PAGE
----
Air Namibia edges towards collapse

02 March 2018 Author   Kaula Nhongo

Staff of ailing national carrier Air Namibia are in panic mode as fears of a possible collapse of the airline looms large after acting Managing Director, Mandi Samson, indicated this week that they were facing severe cash flow challenges.

The Namibian reported on Tuesday that banks were refusing to grant the State-owned carrier credit to fund day-to-day operations after it failed to publish annual reports for over 10 years.

The cash flow challenges come at a time when Public Enterprises Minister, Leon Jooste, has said that the State can no longer afford to bail- out loss-making State companies due to a severe cash crunch.

“Unfortunately our current economic status cannot allow for things to remain the same,” Jooste said on Monday.

Air Namibia is one of the SOEs heavily dependent on government subsidies for survival, receiving over N$6 billion since 2000, according to media reports.

The airline has struggled to stay afloat despite being allocated N$486 million in the 2017/18 financial year.

It is also set to receive N$494 million for 2018/19, and N$498 million for 2019/20.

Staff members attribute the airline’s woes to a plethora of bad decisions which they claim has left the country’s branded carrier in a bad state.

Sources believe that the airline is suffering mainly because of bad deals that it made in the past which include the leasing of an Airbus A330-200 fleet (reg number V5/ANP and V5/ANO) which the company is renting from US-based lessor Intrepid Aviation for N$14.3 million (US$1.2 million) per month per aircraft.

The current lease agreement is for 12 years, which means that in the event that Air Namibia runs into trouble government, as the guarantor, would still be forced to pay the lessor.

Sources say the situation at Air Namibia is so bad that it has contemplated selling the two A319-100 planes that it bought from Airbus in 2013 or use them as collateral to acquire loans from banks, adding that the carrier has resorted to cutting daily allowances for flight crews abroad.

Previously, flight crew members received 123 Euros per day for international flights which has since been cut to 85 Euros though the airline fully covers their accommodation, ground transport to the airport, meals at the hotel and any emergency expenses.

For SADC and domestic flights, the daily allowances have been scratched from the previous N$300, sources claimed. The Air Namibia staff attributed the dire financial situation at Namibia to inexperienced management which also includes the various boards that have been making bad decisions for many years.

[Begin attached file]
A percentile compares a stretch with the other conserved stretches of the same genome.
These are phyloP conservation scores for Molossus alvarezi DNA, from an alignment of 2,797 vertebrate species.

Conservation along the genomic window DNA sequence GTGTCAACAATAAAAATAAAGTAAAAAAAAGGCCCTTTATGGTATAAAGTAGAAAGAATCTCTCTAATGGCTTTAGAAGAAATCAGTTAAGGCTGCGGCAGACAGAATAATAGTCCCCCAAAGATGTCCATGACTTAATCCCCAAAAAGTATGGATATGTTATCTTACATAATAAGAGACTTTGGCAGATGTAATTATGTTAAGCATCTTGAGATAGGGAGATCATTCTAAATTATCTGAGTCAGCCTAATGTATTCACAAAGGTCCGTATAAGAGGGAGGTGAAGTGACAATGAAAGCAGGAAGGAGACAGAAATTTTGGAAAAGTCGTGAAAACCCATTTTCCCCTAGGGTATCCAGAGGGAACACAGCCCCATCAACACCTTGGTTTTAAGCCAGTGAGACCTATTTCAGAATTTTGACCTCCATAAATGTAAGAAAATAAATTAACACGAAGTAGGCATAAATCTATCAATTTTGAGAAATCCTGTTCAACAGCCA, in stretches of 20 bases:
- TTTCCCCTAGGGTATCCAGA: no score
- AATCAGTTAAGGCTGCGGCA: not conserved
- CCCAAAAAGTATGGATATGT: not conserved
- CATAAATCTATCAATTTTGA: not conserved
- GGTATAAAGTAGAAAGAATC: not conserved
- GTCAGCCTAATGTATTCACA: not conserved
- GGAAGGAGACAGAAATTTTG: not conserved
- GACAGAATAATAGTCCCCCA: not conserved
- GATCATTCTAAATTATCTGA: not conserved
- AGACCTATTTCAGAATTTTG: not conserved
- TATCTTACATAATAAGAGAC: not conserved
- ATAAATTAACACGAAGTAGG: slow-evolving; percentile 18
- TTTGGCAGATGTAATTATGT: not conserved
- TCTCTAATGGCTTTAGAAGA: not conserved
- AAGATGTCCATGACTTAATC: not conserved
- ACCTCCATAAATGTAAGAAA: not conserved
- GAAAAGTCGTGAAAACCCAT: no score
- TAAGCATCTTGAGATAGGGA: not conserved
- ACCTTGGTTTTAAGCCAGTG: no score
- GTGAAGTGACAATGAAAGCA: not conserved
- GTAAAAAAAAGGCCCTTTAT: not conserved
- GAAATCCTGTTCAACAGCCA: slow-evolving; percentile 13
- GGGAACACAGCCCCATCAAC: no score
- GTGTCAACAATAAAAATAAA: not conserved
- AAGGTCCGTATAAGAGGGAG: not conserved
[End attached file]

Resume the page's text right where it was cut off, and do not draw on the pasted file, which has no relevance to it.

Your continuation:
A source gave an example of how the former Acting Managing Director, Rene Gsponer, left the company in a fix when he opted to lease the Airbus A330-200 fleet.

“After opting to lease planes, Air Namibia went to Airbus to make arrangement and they were offered to lease the planes for US$750,000, but Gsponer ended up getting a third party involved and the price went up by US$500,000,” one airline source said.

Another source also bemoaned government’s decision to appoint board members with no aviation background.

“Air Namibia is a joke. How do you appoint a board with no background in the field and expect them to turn the company around. Air Namibia is competing with big airlines such as Emirates and Qatar, we do not have a chance at all,” the source complained.

When quizzed about the allegations, Air Namibia Corporate Communications Officer, Twaku Kayofa, said the company has no intentions to sell its Airbus A319 fleet.

“The aircraft are national assets and there has not been any discussion on selling these assets. Air Namibia is wholly owned by the Government of the Republic of Namibia, and its assets are equally owned by the shareholder. The lease amount is lower than the one leaked to the media. However, since the lease agreement contains a confidentiality clause, Air Namibia is in no position to divulge the monthly amount,” Kayofa said.

She said Air Namibia is looking into introducing cost-cutting measures for the sustainability of the business.

“All cost elements are regularly reviewed. Our efforts are geared towards reducing expenses and increasing revenue. It is a going concern and it will be very difficult to share exact figures. The airline business is a cost intensive industry. We receive invoices for operational costs on a monthly basis and Air Namibia is managing these debts,” Kayofa said

She added that these are very difficult times for local airlines and other businesses.

“As the economic activities are slowing down in the country, we are seeing less travel demands from ordinary domestic leisure, corporate and government travellers.

“On a positive note, we are happy to announce that demand from international travellers is increasing, which has a positive impact on tourism,” Kayofa stated.

For years, Air Namibia has struggled to settle landing fees and airport taxes owed to the Namibia Airports Company totalling N$250 million.

Last year, it was forced to scrounge for N$50 million to pay for aircraft leases and other bills after the transport ministry said it would not be able to foot their bill.

Air Namibia’s monthly expenses are said to be around N$300 million, which include, among others, aircraft leases of N$28 million for two Airbus A330-200 planes (244-seater), and N$3 million for four Embraer ERJ 135 (37-seater) planes and an N$80 million fuel bill for 10 aircraft.

The figures listing the airline’s monthly gross revenues, however, are unavailable.


The Windhoek Observer is an English-language weekly newspaper, published in Namibia by Paragon Investment Holding. It is the country's oldest and largest circulating weekly.

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